--Judging by the local media, not only is every man, woman and child in Lafayette gainfully employed, but they are all extremely affluent and are worried only about the fluctuating price of diamonds and sushi in River Ranch.

--Such constant cheerleading about Lafayette's "full employment" has me wondering exactly why Lafayette Parish voted so enthusiastically for Jindal, who campaigned on total change. I'm lost on that one.

Tuesday, December 18, 2007

Dollars so weak, they give you two for the price of one

Remember that time I got sequential dollar bills attached to each other? Well, it happened again, this time at a Starbucks in Springfield:



I'd tell you which Starbucks, but you might get confused and go to the wrong one across the street (Lewis Black sure nailed that one. Actually, there's one literally next door to another in Lafayette now, so Black'll have to refine his act).

In any event I'm glad this happened again. It's just more money for me to pay my $90 electric bill, which is a huge leap over last month's $58. Even with the winter months, I call shenanigans; I was in Louisiana all of last week and I make like Jimmy Carter with the heater. Was there a sweater surcharge?

Wednesday, December 12, 2007

Louiziana 4 Life

I just got subpoenaed for jury duty. In Louisiana.

I've been a resident of Missouri for more than 10 months, but apparently the Louisiana DMV and the registrar of voters are unaware of this. Remember that flap about Sammy Kershaw and John Breaux not being eligible to run for state office because they weren't residents of Louisiana? They were. Believe me.

Vote Jim Mora in 2011! Lee Harvey Oswald has skeletons.

Saturday, December 08, 2007

Acadiana High to defend Louisiana football title tonight

Go Destrehan!!

Last year at this time, I posted the "motivational" speech I would have given the Wrecking Rams if I were their head coach. No excerpt does it justice. Maybe its ironic karma will actually work this time.

I like this line from The Daily Advertiser about tonight's matchup:

The Rams, who are making a third straight appearance in the title game, are viewed as a superbly coached machine not blessed with an abundance of college talent.

And who's behind that superbly coached machine? Coach Gingrich.

Here's to tomorrow's headline: "RAMS WRECKED!" Big font. 128-point, at least.

Be they from St. Louis or Scott, Rams simply should not win in the Superdome. Redeem, Dome. Redeem.

UPDATE: Yay.

Friday, December 07, 2007

Ask not what you don't have to do for your country...

I have a slight problem with the Bush administration.

Maybe you've heard about this new rate freeze for subprime loans that will lock in interest rates for homeowners, rather than jack them up as scheduled. This measure is intended to combat the staggering rate of foreclosures that marred the otherwise totally tubular economic picture in 2007.

Now comes the interesting news: hardly anyone qualifies for the locked-in rate. Oh, and lenders aren't even required to offer it!

Yep, good old voluntary regulations.

When I was in fifth grade, my school system began something called "voluntary uniforms" (which, in retrospect, is about as oxymoronic a term as "compassionate conservative"). They kicked in the following year, but the campaign began well before that: "Check out the new uniforms in the lobby! They're not required, but they look great!" So I did. They didn't. I laughed, thinking they were not serious about this. The following year, I saw as many as five students wearing them. Before long even they loosened up on it, proving my long-held theory that school uniforms are not something people would ever, ever wear willingly. (I'm leaving out schoolgirl fantasy situations, because we're talking about 6th grade here, extremely pre-sexy-Britney.)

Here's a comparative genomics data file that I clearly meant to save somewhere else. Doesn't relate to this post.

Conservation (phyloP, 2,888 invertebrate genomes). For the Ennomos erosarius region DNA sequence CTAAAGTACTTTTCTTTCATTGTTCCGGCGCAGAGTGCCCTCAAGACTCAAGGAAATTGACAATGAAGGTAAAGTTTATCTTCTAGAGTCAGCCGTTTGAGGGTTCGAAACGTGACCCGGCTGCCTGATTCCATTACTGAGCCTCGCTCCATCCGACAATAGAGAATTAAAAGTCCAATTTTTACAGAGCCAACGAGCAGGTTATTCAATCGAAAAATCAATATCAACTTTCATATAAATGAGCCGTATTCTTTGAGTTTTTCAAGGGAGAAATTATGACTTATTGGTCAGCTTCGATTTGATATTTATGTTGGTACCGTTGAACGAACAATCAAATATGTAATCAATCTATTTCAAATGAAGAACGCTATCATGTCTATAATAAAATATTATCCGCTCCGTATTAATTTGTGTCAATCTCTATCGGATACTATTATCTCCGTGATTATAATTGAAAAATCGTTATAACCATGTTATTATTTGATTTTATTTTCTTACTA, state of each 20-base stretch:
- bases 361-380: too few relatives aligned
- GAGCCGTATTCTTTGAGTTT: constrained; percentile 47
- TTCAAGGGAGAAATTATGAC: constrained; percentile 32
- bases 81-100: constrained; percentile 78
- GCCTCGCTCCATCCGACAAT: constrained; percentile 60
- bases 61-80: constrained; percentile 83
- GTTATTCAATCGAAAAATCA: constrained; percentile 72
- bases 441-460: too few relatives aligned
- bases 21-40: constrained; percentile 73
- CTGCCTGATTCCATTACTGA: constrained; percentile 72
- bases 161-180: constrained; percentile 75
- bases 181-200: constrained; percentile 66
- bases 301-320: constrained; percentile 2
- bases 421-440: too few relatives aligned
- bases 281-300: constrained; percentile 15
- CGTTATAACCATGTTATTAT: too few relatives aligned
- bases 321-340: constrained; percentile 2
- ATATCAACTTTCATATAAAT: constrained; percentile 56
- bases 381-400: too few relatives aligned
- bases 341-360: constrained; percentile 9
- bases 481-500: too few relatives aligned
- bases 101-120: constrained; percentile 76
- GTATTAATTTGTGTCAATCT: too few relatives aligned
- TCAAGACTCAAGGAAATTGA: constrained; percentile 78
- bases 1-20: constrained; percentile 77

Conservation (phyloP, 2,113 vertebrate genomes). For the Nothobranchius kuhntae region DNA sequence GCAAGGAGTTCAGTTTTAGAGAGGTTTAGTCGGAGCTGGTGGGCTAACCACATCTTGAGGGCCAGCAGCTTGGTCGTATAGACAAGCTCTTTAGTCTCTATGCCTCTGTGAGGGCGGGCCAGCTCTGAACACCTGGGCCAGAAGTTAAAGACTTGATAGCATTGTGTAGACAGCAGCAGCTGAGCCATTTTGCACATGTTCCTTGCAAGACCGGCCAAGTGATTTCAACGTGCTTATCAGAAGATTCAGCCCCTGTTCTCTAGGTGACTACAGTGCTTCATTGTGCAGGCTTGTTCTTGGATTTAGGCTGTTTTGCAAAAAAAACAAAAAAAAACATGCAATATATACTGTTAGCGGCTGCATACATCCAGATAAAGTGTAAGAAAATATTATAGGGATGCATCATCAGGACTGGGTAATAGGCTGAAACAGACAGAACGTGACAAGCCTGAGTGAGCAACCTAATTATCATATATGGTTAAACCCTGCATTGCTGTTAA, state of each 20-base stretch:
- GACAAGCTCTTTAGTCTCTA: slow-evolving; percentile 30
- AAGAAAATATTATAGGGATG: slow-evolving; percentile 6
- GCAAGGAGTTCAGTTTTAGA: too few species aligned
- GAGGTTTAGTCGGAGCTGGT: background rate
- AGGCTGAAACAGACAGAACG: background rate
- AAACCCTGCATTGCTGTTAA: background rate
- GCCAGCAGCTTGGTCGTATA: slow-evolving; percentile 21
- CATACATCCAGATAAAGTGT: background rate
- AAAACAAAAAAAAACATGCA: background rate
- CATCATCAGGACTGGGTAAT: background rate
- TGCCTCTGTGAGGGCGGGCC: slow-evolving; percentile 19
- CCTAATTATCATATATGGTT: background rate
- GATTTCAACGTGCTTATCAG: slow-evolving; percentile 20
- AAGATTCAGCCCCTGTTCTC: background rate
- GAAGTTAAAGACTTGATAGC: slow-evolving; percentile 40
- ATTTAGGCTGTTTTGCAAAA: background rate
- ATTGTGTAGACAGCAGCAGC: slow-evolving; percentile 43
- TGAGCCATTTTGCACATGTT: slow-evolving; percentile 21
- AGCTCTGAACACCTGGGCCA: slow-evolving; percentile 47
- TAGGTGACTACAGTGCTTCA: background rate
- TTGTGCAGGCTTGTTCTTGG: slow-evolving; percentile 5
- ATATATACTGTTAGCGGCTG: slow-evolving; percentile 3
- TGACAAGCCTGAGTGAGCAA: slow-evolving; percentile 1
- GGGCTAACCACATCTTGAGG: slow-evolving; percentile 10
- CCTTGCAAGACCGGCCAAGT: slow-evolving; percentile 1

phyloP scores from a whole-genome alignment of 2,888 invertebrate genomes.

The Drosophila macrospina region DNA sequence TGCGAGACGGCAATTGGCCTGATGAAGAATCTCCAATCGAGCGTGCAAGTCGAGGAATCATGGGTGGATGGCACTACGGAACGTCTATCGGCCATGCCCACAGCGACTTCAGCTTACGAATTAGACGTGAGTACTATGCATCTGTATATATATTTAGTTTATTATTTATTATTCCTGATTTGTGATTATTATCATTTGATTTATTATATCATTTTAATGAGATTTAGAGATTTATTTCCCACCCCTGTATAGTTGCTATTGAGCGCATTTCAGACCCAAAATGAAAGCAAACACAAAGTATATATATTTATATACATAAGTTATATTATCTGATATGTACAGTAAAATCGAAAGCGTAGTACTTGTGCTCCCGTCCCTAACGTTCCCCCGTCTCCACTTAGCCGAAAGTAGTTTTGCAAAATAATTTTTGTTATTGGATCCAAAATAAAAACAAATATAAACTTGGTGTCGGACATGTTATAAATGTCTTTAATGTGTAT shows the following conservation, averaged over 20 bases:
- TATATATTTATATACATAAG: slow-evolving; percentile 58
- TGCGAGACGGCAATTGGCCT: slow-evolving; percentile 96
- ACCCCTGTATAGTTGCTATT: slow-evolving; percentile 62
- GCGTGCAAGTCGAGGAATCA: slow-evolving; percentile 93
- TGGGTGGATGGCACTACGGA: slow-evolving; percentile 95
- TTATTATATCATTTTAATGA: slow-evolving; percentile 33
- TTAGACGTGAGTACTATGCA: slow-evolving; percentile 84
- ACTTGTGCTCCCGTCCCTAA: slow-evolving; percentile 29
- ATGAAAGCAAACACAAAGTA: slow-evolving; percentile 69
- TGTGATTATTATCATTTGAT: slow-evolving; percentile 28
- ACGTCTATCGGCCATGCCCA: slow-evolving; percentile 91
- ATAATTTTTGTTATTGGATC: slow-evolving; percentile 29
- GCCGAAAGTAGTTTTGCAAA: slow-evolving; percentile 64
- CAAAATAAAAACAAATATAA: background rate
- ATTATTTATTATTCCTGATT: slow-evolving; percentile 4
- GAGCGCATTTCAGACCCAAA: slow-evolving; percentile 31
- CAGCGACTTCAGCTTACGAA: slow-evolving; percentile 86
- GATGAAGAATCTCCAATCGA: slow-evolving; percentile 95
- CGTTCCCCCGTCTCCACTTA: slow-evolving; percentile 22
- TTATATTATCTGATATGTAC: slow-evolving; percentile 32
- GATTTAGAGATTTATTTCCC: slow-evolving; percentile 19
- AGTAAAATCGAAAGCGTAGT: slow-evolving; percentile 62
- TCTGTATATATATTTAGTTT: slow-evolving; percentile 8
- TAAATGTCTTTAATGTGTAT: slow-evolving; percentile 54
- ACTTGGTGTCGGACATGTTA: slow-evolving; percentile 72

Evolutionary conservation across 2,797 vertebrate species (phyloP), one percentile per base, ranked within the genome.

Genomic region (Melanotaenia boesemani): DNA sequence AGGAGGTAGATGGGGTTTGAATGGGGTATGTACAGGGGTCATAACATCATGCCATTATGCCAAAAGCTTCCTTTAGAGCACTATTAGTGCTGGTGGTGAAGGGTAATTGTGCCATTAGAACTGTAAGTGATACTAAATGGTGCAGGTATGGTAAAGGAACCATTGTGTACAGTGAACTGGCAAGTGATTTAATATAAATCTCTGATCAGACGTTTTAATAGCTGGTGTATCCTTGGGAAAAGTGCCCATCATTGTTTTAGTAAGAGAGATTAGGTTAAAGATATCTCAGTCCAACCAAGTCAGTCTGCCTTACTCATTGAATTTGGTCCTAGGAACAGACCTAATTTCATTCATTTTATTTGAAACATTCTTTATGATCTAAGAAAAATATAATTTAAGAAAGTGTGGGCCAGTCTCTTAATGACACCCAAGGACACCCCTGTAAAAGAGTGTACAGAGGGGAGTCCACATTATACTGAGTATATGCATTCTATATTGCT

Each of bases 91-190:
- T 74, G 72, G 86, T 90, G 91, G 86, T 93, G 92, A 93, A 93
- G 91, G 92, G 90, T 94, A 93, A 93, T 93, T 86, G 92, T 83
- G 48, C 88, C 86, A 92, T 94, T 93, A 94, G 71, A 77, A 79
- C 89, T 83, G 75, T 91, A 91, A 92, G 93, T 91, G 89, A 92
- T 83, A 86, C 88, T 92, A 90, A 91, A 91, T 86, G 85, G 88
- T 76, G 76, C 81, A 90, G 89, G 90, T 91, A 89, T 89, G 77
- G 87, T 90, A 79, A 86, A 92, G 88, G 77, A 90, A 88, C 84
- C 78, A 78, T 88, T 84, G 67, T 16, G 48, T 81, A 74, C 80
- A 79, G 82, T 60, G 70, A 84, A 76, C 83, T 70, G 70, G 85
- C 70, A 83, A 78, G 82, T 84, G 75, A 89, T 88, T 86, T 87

Of course, George W. Bush is a school-uniform kind of guy. And, aside from strict federal interference in education, stem cells, foreign affairs, sex and free speech, not the kind of guy who wants the government all up in our business. Voluntary regulations, then, are a win-win situation for this loser.

Funny how voluntary regulations seem to come in play only when actual application of such would threaten the sanctity of one of the many, many lobbies to which Bush owes his allegiance. When it comes to unreasonable education demands, opening up personal information to Homeland Security or reducing veterans benefits, that stuff's etched in stone. Anytime this government places regulations on industry, they won't be half as rigid and devastating as any burden placed on the people. Count on it.

I'm surprised we haven't yet seen the Wink, Wink Act. Perhaps in 2008?

Thursday, December 06, 2007

Planes can't fly with only a right wing

Now here's something interesting. Apparently, a spike in airport runway collisions this year is being blamed directly on piss-poor leadership in the White House.

Does that seem like a far-fetched allegation? Yes, even considering how our leadership really is piss-poor. And, after all, the report is from the hippie Congress, which obviously means it's out to get the president at any cost. Besides, am I a worse driver now than I was in 1998, just because a Bush is in the White House? Hell no! If anything else, I'm better than I used to be because soaring fuel and insurance costs, combined with declining highway funding and fear of expensive tickets, has me as vigilant behind the wheel as Ted Nugent is behind a scope. If slightly less eager to hit anything. But I digress.

For all the accusations that the report is sure to get from both remaining Bush apologists, statistics don't lie: